Currency devaluation and revaluation refer to opposite changes to a country's official currency in comparison to other currencies. Devaluation is the deliberate lowering of the exchange rate while revaluation is the deliberate rise of the exchange rate.
Devaluation of a currency is a deliberate lowering of an official exchange rate of a country and setting a new fixed rate with respect to a reference of foreign currency such as the USD. It should not be confused with depreciation which is the decrease in the currency value as compared to other major currency benchmarks due to market forces. The process of devaluation tends to render the foreign currency more expensive than the local currency.
For instance, a country whose 10 units of its currency is equivalent to one dollar may decide to devalue its currency by fixing 20 units to be equal to one dollar. By doing so, the home country would be half as expensive as the dollar.
Reasons for Devaluation
Countries often use currency devaluation for economic policies. Lowering of the home currencies as compared to foreign currencies can improve exports, shrink trade deficits, and reduce a country's debt burden.
When the local currency is cheaper than the foreign currency, exports will be encouraged and imports discouraged. This is because foreign countries will find the prices of goods cheaper in the devaluing country. Caution should be exercised, however, to avoid extensive exports as this could cause an offset to the expected demand and supply which could increase the prices of goods and normalize the devaluation effect.
Devaluation helps solve the effects of trade deficit since it will cause a balance of payments since the exports will be higher than the imports.
If a government has sovereign debts to pay on a regular basis, and the payment of this debt is fixed, maintaining a weaker currency makes the debt less expensive over time. The same should also be done with caution as countries might resort to a race to the bottom war nullifying the effect of devaluing.
Effects of Devaluation
An increase in demand for exported goods can lead to inflation. When this happens, the government can raise interest rates but at a cost since it will slow the county’s economy.
Devaluation can also cause psychological damage to the foreign investors. This is because a weaker currency may be viewed as an indication of economic weakness hence scaring away foreign investors.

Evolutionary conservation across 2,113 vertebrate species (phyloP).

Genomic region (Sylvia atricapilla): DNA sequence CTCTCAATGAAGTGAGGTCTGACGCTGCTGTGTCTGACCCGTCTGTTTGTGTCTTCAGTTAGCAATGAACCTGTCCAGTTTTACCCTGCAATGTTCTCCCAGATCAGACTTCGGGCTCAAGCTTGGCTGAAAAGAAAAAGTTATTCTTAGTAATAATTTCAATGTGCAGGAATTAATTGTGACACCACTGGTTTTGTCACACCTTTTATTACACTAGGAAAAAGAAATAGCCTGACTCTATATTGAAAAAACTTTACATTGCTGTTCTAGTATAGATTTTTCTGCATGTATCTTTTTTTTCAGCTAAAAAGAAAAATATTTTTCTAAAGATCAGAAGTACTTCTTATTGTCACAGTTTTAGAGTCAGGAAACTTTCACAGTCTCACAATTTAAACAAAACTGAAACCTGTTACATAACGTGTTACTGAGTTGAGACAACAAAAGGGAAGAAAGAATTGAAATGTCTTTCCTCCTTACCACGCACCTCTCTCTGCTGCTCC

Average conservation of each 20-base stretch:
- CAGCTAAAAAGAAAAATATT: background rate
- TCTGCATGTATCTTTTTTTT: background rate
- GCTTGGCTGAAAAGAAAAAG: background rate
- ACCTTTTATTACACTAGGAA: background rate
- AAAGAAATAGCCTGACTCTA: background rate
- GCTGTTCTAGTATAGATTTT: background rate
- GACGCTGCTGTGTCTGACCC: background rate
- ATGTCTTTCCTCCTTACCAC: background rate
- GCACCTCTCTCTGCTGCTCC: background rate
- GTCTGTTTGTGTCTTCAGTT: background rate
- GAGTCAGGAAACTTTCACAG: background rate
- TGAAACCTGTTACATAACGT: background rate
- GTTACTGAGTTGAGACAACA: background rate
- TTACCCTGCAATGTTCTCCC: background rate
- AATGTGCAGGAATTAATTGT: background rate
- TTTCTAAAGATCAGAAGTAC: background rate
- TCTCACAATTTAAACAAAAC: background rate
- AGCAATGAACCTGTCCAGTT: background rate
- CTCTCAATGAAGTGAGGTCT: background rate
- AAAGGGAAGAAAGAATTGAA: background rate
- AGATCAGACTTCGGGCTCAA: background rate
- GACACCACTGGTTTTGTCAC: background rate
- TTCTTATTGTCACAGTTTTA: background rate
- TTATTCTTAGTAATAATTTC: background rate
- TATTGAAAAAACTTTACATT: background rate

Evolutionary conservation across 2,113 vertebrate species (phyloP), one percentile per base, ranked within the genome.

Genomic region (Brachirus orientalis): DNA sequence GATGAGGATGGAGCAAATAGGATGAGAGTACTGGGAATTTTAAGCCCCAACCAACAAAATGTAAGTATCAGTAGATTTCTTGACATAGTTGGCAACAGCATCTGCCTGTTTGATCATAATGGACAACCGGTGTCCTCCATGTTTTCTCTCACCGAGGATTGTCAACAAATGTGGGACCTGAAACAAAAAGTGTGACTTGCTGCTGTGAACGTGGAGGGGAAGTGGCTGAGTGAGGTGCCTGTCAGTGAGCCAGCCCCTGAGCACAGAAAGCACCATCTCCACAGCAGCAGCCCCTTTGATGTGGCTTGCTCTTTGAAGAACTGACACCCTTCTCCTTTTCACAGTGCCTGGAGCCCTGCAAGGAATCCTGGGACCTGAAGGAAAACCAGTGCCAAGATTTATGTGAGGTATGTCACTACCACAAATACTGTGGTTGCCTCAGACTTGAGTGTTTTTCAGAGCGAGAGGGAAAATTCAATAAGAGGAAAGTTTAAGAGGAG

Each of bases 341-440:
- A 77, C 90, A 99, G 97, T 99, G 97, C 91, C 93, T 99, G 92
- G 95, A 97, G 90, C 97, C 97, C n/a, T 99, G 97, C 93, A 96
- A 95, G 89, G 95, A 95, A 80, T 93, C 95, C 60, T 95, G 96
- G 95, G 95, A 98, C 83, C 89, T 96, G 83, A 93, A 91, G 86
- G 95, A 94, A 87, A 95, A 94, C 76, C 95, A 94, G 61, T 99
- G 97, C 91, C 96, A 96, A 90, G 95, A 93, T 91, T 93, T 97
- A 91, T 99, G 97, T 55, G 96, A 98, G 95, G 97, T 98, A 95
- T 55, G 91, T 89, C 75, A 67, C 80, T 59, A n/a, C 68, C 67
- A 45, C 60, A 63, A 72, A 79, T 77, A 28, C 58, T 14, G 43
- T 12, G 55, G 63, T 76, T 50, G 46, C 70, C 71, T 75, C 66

Another effect of devaluation is that it may lead to concerns by neighboring countries to devalue their currencies too in the race to the bottom hence causing financial instability in the bordering markets.
Revaluation is a significant rise in a county’s official exchange rates in relation to a foreign currency. The process of revaluation can only be done by the central bank of the revaluing country.
For instance, if a countries currency trades at 10 units to 1 US dollar, to revalue it, the said country can change to using 5 units of its currency to be equivalent to 1 dollar in order to make it twice expensive compared to the dollar.
Causes of Currency Revaluation
Changes in interest rates of various countries could cause a country to resort to currency revaluation so as to maintain its profitability and economic competitiveness.
Countries can also revalue their currency for speculative purposes. For instance, prior to the 2016 Brexit by Britain, a lot of other countries’ currencies fluctuated because of speculative reasons and need to remain profitable despite any outcome of the vote.
International Monetary Fund
The issue of currency revaluation and devaluation led to the establishment of the International Monetary Fund (IMF), a body that regulates the frequent devaluation and revaluation that are used by different countries to unfairly gain a competitive advantage over others. The IMF has also given each member a right to choose an exchange rate to use. These policies have helped the ill-advised motives of devaluation and revaluation.